Sly Change in M365 Copilot - December 2023 Microsoft Licensing Update
The December 2023 update of Microsoft licensing reveals a quiet yet significant change: the removal of Copilot eligibility from certain Microsoft 365 plans, particularly impacting small and medium businesses.
This move raises critical questions about 'AI inequality' in the tech industry.
In other updates:
M365 Copilot renamed,
An AI-powered video editor added to Microsoft 365.
When you least expect it, Microsoft delivers. Forgive my sarcastic tone today. An unexpected development compelled me to go live, skipping our usual Wednesday schedule. Today, when I looked into the latest Microsoft licensing updates, there wasn't much that caught my eye.
The only exception is the commercialisation of Clipchamp – a recent acquisition by Microsoft. This video editing tool is now included as Clipchamp Standard in the E3, E5, Business Standard, and Business Premium Microsoft 365 plans. For those interested in the premium version, it's available as an add-on at an additional cost.
I couldn't help but think, "Is that all?" It's another AI-powered video editor. While this might be significant news for some, I don't think it is "breakingly" newsworthy. But luckily, it was not the highlight of today's developments.
While contemplating the lack of fun, I stumbled upon a LinkedIn post by Didactive Education, known for its work in Microsoft Licensing training. They meticulously scrutinised the December update line by line.
And this is what they found. Among the quiet, unannounced changes, two stood out.
Firstly, a cosmetic change: Microsoft 365 Copilot has been renamed to Microsoft Copilot for Microsoft 365. It is a simple renaming, a purely marketing move.
But the more intriguing and quite sly move was the removal of Microsoft Copilot eligibility from Microsoft Business plans. Now, only E3 and E5 plans are eligible.
Why this shift? The community suspects it's tied to the licensing constraints. Microsoft 365 Business plans, though initially marked as eligible, were only viable for Copilot if you maxed out the allowed license count, which stands at 300. This figure also happens to be the minimum Microsoft stipulates for Copilot investment. Essentially, the upper limit for Business plans is the lower limit for Copilot, a curious coincidence.
Furthermore, Copilot remains unavailable in CSP, with the only alternative being the MCA-E, the Microsoft Customer Agreement for Enterprise, helmed by a team focused on larger enterprises, not those with a mere 300 licenses.
I believe Microsoft is within its rights to make these changes – it is their product, after all. But the lack of transparency is puzzling. Why implement such changes so discreetly? Consider the Microsoft blog comment section, where the announcement of Copilot's availability was met with a wave of discontent from small businesses. Many expressed frustration and anger over what they perceive as AI inequality. It was already a concerning trend. Now this.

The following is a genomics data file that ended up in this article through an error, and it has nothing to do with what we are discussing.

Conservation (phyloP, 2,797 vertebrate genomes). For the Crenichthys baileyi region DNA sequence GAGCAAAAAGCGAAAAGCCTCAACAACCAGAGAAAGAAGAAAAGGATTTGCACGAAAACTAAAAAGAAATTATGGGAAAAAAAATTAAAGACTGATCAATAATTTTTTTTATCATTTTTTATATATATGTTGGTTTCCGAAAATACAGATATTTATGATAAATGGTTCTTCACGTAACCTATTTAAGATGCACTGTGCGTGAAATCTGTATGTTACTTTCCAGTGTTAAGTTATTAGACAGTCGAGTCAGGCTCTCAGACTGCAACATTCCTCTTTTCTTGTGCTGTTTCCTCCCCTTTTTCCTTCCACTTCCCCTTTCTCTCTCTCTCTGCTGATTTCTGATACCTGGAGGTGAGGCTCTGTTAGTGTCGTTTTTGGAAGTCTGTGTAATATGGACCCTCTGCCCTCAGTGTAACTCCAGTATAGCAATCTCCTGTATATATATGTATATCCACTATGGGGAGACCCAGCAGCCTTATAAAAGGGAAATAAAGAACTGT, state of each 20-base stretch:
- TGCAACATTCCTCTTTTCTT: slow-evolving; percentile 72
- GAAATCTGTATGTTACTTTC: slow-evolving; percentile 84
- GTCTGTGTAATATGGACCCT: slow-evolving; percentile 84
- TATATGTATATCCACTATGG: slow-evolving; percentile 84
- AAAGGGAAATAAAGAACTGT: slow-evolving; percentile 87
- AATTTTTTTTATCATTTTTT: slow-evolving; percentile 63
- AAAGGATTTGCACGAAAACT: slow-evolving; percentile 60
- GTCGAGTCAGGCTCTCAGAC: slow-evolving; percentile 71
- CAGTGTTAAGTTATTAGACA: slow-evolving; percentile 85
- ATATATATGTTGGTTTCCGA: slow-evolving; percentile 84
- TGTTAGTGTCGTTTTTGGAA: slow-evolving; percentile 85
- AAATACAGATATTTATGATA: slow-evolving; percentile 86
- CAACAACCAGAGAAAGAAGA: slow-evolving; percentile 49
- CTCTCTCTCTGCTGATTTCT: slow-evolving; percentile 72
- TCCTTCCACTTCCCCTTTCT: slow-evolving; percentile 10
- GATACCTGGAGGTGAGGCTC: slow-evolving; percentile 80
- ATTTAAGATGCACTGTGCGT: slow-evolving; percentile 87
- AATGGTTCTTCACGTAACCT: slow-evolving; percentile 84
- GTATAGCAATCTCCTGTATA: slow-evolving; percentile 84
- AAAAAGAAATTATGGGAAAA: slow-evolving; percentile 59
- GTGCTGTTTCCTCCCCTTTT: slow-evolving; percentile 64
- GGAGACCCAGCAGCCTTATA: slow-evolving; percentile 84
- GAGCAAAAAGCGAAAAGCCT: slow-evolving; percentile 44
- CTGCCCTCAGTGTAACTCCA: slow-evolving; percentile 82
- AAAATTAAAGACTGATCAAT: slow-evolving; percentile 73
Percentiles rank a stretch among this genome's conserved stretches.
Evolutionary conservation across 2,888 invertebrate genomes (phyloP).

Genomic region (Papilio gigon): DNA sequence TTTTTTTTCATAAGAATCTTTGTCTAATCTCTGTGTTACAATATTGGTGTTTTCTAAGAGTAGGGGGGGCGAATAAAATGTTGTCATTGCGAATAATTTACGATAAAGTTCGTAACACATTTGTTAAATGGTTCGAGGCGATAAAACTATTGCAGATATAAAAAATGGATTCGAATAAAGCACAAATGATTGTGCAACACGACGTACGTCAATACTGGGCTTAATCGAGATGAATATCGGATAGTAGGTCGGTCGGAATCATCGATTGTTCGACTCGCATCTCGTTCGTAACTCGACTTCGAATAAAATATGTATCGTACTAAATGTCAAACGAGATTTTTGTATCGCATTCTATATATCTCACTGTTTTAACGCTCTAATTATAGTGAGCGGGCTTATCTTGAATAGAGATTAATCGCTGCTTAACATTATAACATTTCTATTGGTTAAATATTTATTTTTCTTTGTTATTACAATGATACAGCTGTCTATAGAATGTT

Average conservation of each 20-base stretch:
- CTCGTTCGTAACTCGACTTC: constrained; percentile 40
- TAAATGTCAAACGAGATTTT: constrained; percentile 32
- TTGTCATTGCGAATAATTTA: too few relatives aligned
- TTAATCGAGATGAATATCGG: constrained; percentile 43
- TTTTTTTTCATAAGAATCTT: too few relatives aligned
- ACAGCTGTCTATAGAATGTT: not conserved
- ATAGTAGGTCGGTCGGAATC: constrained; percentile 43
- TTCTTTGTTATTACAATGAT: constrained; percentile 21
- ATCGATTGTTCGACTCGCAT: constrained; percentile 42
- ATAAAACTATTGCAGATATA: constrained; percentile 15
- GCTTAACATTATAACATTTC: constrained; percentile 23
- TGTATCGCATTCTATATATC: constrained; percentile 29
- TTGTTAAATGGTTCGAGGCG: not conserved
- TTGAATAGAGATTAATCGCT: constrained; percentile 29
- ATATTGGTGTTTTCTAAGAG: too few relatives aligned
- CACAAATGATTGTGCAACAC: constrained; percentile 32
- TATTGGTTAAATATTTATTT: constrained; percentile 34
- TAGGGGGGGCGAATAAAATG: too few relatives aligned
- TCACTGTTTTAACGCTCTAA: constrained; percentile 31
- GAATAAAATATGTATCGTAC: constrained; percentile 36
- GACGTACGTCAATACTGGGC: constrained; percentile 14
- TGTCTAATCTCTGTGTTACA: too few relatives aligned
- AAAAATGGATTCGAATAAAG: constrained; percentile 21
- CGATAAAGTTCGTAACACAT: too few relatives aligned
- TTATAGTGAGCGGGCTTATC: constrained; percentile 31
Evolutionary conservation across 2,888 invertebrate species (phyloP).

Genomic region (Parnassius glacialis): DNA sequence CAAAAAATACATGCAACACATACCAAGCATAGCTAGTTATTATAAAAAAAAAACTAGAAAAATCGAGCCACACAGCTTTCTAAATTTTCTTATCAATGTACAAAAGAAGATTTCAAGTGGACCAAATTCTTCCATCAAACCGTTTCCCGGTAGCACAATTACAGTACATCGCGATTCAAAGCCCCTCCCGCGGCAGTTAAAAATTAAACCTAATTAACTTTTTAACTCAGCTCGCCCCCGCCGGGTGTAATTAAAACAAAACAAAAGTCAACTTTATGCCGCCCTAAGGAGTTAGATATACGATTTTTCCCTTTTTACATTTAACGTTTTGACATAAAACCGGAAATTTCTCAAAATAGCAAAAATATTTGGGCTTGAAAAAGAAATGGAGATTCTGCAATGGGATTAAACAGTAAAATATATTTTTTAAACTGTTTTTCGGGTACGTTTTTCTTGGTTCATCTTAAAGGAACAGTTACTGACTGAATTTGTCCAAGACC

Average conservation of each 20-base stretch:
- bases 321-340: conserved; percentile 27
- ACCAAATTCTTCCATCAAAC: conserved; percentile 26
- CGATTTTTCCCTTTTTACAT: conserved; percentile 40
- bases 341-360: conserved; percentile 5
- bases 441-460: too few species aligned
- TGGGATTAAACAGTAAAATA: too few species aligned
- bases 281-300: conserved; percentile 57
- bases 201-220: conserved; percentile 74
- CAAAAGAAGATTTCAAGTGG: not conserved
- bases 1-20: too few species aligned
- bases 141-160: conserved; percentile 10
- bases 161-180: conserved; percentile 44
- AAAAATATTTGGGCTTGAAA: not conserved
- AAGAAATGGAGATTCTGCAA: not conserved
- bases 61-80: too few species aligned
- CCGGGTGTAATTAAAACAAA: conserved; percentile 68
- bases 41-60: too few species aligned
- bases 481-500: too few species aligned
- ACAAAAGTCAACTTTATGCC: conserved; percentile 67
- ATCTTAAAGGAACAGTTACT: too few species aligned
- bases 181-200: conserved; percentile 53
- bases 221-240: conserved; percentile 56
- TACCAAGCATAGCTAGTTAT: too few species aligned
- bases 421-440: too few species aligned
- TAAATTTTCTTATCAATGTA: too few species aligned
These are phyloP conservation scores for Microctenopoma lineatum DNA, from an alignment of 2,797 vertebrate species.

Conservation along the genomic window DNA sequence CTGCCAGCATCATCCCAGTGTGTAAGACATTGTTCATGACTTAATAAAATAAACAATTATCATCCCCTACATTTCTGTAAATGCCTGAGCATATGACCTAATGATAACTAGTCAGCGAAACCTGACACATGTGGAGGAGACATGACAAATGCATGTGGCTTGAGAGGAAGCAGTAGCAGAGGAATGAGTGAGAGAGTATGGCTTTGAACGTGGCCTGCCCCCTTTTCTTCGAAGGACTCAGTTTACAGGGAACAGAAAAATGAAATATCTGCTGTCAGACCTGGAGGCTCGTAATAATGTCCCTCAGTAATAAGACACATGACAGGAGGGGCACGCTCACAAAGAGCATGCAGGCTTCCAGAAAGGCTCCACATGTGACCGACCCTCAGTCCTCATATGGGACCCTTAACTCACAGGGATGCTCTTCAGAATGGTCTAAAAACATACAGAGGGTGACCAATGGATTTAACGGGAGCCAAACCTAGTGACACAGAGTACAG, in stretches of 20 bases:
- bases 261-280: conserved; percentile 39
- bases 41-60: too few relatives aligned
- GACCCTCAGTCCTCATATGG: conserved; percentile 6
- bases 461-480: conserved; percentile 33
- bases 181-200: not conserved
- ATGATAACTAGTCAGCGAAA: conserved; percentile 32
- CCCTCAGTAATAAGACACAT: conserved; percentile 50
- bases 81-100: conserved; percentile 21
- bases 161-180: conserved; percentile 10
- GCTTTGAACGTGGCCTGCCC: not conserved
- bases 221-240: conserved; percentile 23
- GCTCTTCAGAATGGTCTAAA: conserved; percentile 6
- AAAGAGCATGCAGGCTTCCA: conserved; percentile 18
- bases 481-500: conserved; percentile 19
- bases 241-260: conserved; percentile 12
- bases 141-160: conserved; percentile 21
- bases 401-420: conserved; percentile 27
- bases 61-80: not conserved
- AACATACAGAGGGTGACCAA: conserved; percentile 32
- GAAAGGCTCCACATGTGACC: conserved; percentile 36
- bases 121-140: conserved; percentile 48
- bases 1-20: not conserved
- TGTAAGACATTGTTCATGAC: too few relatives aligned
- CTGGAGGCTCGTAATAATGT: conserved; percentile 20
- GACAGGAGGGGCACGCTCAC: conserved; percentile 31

There are theories about Microsoft's motives. Some speculate capacity issues – a plausible, non-malicious reason, considering the intensive resource demands of AI technologies. That could be the crux of the issue.
Another plausible theory I've mentioned in past sessions and videos is the data requirement for the AI model. It may be due to Microsoft's policy of not incorporating individual business data into the global model. Here is how it works, according to Microsoft. In addition to the global AI model, each business that uses Copilot has a local knowledge base, an extension of the model, trained internally and securely. Perhaps the volume of data in smaller organisations is simply too low to train an efficient local model. It could be part of the explanation, though official statements are lacking.
To reflect these updates and their effect on Microsoft-related IT budgets, we've updated the Copilot article on our website, SAMexpert.com. The piece dives into all aspects of Copilot licensing, potential returns on investment, and the feasibility of obtaining discounts.
Speaking of discounts, even large enterprises currently face challenges securing discounts from Microsoft on Copilot. Indirect discount requests may have some traction, but direct discounts are a tough sell.
The pricing is fixed at $30 or £25 per user, with no wiggle room for discounts – programmatic, through Enterprise Agreements, or based on volume. It is just what it is, with a minimum of 300 users.
Again, could Microsoft do that? Yes, undoubtedly.
Why hide it? That's the question.
I'll leave you with that thought.
Have a wonderful day, keep smiling, and goodbye.